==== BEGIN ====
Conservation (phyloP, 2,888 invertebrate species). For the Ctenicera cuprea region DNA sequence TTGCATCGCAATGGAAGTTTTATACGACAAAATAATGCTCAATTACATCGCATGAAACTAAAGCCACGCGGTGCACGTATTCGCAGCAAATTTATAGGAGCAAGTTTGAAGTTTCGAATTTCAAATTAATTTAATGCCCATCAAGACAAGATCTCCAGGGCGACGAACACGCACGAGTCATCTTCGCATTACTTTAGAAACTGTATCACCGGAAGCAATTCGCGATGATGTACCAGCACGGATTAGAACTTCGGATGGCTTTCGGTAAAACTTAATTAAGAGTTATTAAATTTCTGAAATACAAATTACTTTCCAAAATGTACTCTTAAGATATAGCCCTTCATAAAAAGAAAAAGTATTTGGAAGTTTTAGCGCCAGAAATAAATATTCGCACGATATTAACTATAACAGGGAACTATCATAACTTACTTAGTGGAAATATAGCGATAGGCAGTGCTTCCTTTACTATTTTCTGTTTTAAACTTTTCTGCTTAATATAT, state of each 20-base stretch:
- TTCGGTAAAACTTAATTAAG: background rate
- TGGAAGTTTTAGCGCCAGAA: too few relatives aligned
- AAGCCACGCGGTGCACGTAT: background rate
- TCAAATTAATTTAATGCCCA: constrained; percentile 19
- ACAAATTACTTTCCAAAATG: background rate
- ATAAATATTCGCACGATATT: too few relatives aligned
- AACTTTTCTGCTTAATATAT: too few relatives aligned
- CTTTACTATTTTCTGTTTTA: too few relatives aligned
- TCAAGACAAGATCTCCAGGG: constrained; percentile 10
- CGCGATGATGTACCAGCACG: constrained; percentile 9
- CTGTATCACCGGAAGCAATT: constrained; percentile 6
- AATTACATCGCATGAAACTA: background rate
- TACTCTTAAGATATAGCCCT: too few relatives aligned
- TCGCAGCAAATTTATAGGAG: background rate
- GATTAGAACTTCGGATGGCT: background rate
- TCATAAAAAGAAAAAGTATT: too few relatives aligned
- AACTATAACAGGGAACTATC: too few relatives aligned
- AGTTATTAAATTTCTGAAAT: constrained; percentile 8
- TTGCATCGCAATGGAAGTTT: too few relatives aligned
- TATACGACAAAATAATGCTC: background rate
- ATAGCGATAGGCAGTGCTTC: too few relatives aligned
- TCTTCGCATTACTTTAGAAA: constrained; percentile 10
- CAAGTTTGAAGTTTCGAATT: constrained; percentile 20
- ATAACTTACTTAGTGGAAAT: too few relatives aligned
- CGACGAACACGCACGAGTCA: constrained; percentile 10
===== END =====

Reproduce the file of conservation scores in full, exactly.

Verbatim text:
Conservation (phyloP, 2,888 invertebrate species). For the Ctenicera cuprea region DNA sequence TTGCATCGCAATGGAAGTTTTATACGACAAAATAATGCTCAATTACATCGCATGAAACTAAAGCCACGCGGTGCACGTATTCGCAGCAAATTTATAGGAGCAAGTTTGAAGTTTCGAATTTCAAATTAATTTAATGCCCATCAAGACAAGATCTCCAGGGCGACGAACACGCACGAGTCATCTTCGCATTACTTTAGAAACTGTATCACCGGAAGCAATTCGCGATGATGTACCAGCACGGATTAGAACTTCGGATGGCTTTCGGTAAAACTTAATTAAGAGTTATTAAATTTCTGAAATACAAATTACTTTCCAAAATGTACTCTTAAGATATAGCCCTTCATAAAAAGAAAAAGTATTTGGAAGTTTTAGCGCCAGAAATAAATATTCGCACGATATTAACTATAACAGGGAACTATCATAACTTACTTAGTGGAAATATAGCGATAGGCAGTGCTTCCTTTACTATTTTCTGTTTTAAACTTTTCTGCTTAATATAT, state of each 20-base stretch:
- TTCGGTAAAACTTAATTAAG: background rate
- TGGAAGTTTTAGCGCCAGAA: too few relatives aligned
- AAGCCACGCGGTGCACGTAT: background rate
- TCAAATTAATTTAATGCCCA: constrained; percentile 19
- ACAAATTACTTTCCAAAATG: background rate
- ATAAATATTCGCACGATATT: too few relatives aligned
- AACTTTTCTGCTTAATATAT: too few relatives aligned
- CTTTACTATTTTCTGTTTTA: too few relatives aligned
- TCAAGACAAGATCTCCAGGG: constrained; percentile 10
- CGCGATGATGTACCAGCACG: constrained; percentile 9
- CTGTATCACCGGAAGCAATT: constrained; percentile 6
- AATTACATCGCATGAAACTA: background rate
- TACTCTTAAGATATAGCCCT: too few relatives aligned
- TCGCAGCAAATTTATAGGAG: background rate
- GATTAGAACTTCGGATGGCT: background rate
- TCATAAAAAGAAAAAGTATT: too few relatives aligned
- AACTATAACAGGGAACTATC: too few relatives aligned
- AGTTATTAAATTTCTGAAAT: constrained; percentile 8
- TTGCATCGCAATGGAAGTTT: too few relatives aligned
- TATACGACAAAATAATGCTC: background rate
- ATAGCGATAGGCAGTGCTTC: too few relatives aligned
- TCTTCGCATTACTTTAGAAA: constrained; percentile 10
- CAAGTTTGAAGTTTCGAATT: constrained; percentile 20
- ATAACTTACTTAGTGGAAAT: too few relatives aligned
- CGACGAACACGCACGAGTCA: constrained; percentile 10